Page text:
By Matthew Mosk
Washington Post Staff Writer
Saturday, February 2, 2008
With a significant assist from his own bank account, former Massachusetts governor Mitt Romney spent $24.5 million on the services of a media consulting firm last year in a bid to seize victories in January's Iowa caucuses and New Hampshire primary.
The money, directed to Midnight Ride Media, a Virginia-based media consulting firm for the production and placement of advertising, was not enough to help Romney secure the early wins his campaign believed would put him on a path to the Republican presidential nomination. Despite outspending all other candidates in both parties last year on television, he finished second in each contest.
Sens. Hillary Rodham Clinton and Barack Obama, who are vying for the Democratic nomination, were also routing a big share of the more than $100 million each raised last year to political consultants for polls, television ads and other services, according to finance reports made public this week.
By the end of 2007, with the Iowa caucuses just days away, Clinton and Obama had each spent in excess of $80 million, more than double the record-shattering $37 million spending spree in 1999 that helped George W. Bush secure the Republican nomination.
The increased spending extends not only to consultants, but to television spots, massive field staffs and travel. At one point, Obama had more than 650 paid organizers, most of them in Iowa.
This year's compressed campaign calendar helped drive up travel budgets, as candidates hopscotched among several states, rather than focusing on Iowa and New Hampshire. Clinton and Obama each spent more than $2.2 million on charter and commercial flights between October and December.
Obama also hitched a ride with one of his most famous backers, talk-show mogul Oprah Winfrey. He reimbursed her company, Harpo Productions, with a check for $38,600.
Clinton relied on longtime adviser Jon Hutchen's Denver-based media firm, Media Strategies and Research, to handle more than $11.6 million in advertising. Hutchens said in an e-mail that the money does not all stay with the company -- most of it is used to buy advertising time.
One of the biggest beneficiaries of Clinton's campaign spending in 2007 was also one of her top donors, former Rhode Island Democratic state chairman Mark S. Weiner. Clinton's campaign paid Weiner's company, Financial Innovations, more than $800,000 over the past year. Weiner is listed on Clinton's campaign Web site as one of her "Hillraisers," meaning he has bundled more than $100,000 in checks for the senator's presidential bid.
Weiner is a longtime friend of Hillary and Bill Clinton's and will be a superdelegate to this year's Democratic National Convention. The Federal Election Commission filing said the payments to his company were for printing; his company makes campaign paraphernalia, including yard signs and buttons.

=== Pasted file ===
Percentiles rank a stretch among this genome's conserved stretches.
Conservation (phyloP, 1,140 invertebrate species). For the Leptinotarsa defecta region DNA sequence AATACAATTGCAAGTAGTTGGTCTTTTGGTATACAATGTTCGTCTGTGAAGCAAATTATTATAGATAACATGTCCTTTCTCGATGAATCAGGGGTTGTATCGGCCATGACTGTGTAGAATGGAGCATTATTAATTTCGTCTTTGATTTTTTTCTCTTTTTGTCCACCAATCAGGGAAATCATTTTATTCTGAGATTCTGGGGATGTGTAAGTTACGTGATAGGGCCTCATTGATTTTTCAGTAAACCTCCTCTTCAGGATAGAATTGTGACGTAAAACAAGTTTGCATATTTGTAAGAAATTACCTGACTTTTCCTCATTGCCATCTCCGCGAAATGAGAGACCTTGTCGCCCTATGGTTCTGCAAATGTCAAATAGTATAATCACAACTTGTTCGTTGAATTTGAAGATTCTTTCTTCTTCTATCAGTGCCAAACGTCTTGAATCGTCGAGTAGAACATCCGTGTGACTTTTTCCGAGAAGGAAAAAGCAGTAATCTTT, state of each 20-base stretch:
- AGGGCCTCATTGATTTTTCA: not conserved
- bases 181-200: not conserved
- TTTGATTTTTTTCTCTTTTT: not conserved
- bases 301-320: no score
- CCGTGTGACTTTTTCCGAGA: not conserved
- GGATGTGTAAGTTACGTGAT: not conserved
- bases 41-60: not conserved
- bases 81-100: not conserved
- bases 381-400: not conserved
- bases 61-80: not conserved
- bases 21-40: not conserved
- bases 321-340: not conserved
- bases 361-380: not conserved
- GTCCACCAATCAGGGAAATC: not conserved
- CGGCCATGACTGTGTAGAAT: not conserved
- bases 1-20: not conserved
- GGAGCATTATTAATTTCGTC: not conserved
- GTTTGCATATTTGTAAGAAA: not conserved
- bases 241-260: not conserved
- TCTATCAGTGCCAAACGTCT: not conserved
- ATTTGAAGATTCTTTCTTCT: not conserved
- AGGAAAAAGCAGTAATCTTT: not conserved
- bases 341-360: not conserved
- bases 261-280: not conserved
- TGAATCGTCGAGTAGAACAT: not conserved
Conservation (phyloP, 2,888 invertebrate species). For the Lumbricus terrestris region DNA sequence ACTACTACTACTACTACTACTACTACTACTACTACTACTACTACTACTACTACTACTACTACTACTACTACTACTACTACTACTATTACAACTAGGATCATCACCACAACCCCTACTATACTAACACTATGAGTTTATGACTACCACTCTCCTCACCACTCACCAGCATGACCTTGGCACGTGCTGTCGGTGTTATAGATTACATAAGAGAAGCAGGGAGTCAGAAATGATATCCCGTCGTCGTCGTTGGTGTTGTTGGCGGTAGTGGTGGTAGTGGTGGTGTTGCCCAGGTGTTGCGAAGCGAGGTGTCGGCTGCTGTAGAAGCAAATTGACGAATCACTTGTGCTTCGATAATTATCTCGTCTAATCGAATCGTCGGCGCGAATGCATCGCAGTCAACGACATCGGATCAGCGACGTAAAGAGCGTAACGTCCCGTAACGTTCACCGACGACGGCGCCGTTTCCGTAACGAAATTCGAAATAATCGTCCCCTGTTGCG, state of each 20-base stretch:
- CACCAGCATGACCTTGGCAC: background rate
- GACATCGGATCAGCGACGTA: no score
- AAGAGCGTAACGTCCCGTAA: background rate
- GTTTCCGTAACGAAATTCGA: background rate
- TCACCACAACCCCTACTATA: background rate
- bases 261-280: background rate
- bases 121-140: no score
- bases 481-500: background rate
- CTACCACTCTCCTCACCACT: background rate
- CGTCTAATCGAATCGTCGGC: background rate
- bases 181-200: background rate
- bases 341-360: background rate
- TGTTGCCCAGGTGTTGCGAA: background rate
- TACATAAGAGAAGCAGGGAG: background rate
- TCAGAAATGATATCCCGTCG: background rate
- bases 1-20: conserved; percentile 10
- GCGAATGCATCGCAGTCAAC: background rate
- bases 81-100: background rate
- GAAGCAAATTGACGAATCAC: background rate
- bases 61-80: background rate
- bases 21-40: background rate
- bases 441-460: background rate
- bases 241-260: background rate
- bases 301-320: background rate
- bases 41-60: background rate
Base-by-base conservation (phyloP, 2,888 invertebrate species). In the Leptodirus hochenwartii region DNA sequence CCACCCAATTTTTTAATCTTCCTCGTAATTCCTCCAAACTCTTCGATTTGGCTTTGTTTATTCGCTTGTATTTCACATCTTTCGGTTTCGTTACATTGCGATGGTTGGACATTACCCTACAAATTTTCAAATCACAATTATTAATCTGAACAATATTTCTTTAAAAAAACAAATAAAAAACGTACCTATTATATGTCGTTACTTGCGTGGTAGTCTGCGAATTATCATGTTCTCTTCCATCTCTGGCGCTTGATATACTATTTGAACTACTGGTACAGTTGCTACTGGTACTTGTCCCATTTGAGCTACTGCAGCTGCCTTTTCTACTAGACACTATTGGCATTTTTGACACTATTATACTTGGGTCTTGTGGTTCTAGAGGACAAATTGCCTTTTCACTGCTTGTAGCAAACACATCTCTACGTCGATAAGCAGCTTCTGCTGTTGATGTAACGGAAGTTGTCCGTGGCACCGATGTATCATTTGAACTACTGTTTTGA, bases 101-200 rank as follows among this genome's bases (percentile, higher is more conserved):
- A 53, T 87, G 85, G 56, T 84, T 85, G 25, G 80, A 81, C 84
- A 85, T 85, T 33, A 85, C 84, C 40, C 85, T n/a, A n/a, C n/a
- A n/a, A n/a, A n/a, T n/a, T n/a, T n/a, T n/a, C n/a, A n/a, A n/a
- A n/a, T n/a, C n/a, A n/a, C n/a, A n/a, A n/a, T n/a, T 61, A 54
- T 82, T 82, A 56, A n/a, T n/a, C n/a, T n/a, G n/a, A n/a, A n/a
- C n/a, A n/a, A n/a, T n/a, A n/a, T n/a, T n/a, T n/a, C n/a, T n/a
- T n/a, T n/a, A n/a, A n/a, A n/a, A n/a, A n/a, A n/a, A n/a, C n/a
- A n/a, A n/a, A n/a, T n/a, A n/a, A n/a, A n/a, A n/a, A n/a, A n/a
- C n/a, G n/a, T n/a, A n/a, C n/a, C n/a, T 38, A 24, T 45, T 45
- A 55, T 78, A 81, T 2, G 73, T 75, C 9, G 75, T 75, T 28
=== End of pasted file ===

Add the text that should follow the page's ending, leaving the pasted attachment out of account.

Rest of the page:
This year saw a significant increase in spending on technology, and to great effect. Obama reported yesterday that of the $32 million his campaign raised in January, $28 million came in over the Internet. To put this into context, Howard Dean, who in 2004 became known as the first Internet candidate, raised $27 million online during his entire campaign.
Building the infrastructure to handle such an online fundraising effort does not come cheap. Obama spent more than $2 million on hardware and software, paid the Internet consulting firm Blue State Digital nearly $400,000 and paid technology consultant Joseph Rospars more than $90,000.
Both the Clinton and Obama teams have spent significant amounts to hire longtime campaign consultants. The Strategy Group, which Obama's team has paid nearly $2 million, has worked on every Democratic presidential campaign since Bill Clinton's first bid, in 1992.
Peter Giangreco, a partner at the group, said the consulting firm "works hand in glove" with the Obama campaign to orchestrate media, direct mail "and the way we talk to voters." Several of the group's partners have worked on earlier campaigns with David Axelrod, Obama's chief strategist.
Among the Clinton campaign's top-paid consultants are her chief strategist, Mark Penn, whose firm received more than $4.1 million over the past year, and Mandy Grunwald, whose firm, Grunwald Communications, was paid more than $1.5 million.
Republican Rudolph W. Giuliani, who left the race this week, even directed some of his campaign's resources to his own consulting firms. The Giuliani campaign paid the Giuliani Partners consulting firm more than $60,000 for rent and paid Giuliani Security & Safety about $300,000 to protect the candidate on the campaign trail.
Larry Levy, the Giuliani campaign lawyer, said the rent payments to the partnership were intended to reimburse the firm for meetings held there. And the payments to both consulting entities will not pad Giuliani's pockets, Levy said. "He recused himself from taking profits. His portion would be donated to charity."
Staff writer Jose Antonio Vargas and database editor Sarah Cohen contributed to this report.